GB: This is my first time to really get my hands on the Wii U and what you guys are doing. It seems almost that the focus of this new controller, the tablet controller, is that it’s more tablet than console after a point.
Is this a way for Nintendo to combat the rise of mobile gaming on smartphones on tablets? Are you trying to almost create your own tablet — but it’s still not a tablet because it relies on the console — so you’re kind of playing your own game here?
Moffitt: I don’t know if I’d describe it quite in the words that you chose there. The way I would think about it is, Nintendo introduced the world to touchscreen gaming with the DS several years ago. So before the advent of tablet computing Nintendo is allowing consumers touchscreen and second screen gameplay, that was one of the inspirations for this innovation in gaming.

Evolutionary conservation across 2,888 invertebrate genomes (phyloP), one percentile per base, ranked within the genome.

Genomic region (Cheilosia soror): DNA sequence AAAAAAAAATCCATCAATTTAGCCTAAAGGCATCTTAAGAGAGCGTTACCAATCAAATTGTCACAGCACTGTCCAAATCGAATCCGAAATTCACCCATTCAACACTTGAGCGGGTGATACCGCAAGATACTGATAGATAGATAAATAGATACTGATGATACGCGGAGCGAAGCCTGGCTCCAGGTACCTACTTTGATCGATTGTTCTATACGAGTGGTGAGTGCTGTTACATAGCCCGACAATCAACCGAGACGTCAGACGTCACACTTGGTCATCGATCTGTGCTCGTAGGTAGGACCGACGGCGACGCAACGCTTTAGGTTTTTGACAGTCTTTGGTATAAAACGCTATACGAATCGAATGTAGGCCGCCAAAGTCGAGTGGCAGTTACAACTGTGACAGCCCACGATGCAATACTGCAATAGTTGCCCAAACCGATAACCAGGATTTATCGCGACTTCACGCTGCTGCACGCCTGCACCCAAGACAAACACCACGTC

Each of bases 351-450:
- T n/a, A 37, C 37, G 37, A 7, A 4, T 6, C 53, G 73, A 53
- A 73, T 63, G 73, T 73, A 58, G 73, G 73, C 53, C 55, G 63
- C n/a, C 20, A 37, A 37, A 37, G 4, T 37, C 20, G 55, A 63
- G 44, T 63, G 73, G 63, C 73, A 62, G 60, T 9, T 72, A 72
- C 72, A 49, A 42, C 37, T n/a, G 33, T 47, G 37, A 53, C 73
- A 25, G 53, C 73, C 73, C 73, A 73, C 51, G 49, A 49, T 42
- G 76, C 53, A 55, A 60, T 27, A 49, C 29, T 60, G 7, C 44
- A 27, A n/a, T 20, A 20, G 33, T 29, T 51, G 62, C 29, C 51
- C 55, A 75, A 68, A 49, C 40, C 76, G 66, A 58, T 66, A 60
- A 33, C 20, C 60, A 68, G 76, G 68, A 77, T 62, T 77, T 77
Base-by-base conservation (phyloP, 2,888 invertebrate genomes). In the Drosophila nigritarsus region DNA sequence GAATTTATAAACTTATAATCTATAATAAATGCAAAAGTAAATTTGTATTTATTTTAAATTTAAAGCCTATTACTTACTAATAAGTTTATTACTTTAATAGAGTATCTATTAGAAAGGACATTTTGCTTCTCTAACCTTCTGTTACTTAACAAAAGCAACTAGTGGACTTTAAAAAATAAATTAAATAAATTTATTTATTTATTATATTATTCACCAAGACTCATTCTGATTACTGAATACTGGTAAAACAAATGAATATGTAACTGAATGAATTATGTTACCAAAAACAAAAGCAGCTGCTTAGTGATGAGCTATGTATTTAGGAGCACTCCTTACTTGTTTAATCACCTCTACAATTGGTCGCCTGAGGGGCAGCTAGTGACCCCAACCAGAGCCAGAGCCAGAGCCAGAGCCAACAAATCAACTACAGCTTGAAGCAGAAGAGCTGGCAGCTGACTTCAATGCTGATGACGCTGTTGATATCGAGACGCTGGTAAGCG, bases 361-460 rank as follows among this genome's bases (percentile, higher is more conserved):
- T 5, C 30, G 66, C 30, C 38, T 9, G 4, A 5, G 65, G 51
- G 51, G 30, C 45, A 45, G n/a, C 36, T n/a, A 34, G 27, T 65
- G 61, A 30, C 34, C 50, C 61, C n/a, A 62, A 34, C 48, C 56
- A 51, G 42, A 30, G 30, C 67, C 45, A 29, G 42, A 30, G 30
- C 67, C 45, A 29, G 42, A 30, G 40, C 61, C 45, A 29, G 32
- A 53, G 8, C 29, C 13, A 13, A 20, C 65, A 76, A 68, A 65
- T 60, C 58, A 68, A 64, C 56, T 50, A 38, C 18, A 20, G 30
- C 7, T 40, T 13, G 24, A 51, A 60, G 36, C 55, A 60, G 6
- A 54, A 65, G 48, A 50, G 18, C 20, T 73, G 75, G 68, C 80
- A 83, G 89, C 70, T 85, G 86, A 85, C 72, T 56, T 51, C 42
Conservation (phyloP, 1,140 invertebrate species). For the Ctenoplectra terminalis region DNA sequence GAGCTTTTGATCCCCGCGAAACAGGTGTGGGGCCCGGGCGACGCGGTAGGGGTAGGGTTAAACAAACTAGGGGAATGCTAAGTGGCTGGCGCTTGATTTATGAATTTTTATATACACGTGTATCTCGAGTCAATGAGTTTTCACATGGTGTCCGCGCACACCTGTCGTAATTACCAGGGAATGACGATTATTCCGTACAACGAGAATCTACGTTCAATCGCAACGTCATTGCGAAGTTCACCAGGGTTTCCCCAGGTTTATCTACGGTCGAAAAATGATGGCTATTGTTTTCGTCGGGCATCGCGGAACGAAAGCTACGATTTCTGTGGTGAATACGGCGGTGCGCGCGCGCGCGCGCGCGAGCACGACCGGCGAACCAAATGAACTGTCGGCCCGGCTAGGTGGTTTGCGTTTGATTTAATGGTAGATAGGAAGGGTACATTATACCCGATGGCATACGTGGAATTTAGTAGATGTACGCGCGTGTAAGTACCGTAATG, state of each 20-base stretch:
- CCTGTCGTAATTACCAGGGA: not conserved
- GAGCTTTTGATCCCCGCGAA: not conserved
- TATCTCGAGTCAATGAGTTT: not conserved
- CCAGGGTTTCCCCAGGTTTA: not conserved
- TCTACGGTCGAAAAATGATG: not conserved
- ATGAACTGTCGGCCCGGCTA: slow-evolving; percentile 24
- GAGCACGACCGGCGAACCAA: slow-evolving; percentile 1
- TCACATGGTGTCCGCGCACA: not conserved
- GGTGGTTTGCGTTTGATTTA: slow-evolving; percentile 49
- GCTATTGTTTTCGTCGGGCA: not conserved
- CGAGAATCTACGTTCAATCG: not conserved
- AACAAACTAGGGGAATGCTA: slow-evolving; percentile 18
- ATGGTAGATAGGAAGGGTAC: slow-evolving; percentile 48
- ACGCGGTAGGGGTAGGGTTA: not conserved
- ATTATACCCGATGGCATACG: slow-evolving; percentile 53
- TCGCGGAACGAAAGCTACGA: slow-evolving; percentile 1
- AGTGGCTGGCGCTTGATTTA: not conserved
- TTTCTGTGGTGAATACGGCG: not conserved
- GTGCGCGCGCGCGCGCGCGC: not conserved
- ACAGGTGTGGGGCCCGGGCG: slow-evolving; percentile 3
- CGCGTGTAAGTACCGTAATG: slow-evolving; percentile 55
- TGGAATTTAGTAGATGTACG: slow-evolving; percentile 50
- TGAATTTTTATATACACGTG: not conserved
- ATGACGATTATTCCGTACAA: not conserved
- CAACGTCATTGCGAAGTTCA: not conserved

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At our core we try to find new ways to enhance gameplay and to make newer more interesting, more enjoyable gameplay. That technology can come from anywhere — if we think we can incorporate it into our game and it will enhance gameplay, that’s interesting to us. That’s really the inspiration, that was the approach taken to developing the gamepad. So it was inspired maybe less by tablet computers and mobile gaming, than it was our own Nintendo DS … and the consumer experience with touchpad gaming, which is very intuitive to play.
What’s exciting about it for us is the thing it affords in the world of gaming, and the things it allows you to do in the world of gaming., As you saw with Call of Duty Black Ops 2, you’ve got this great cinematic quality game in front of you that’s been cluttered up with all of your map packs and accessories, now you can pull some of that content down onto the gamepad and enjoy all of the cinematic quality graphics that HD provides on your TV. That’s just one idea we saw from Activision today, when you play Nintendo land, you see many more ways to enhance gaming.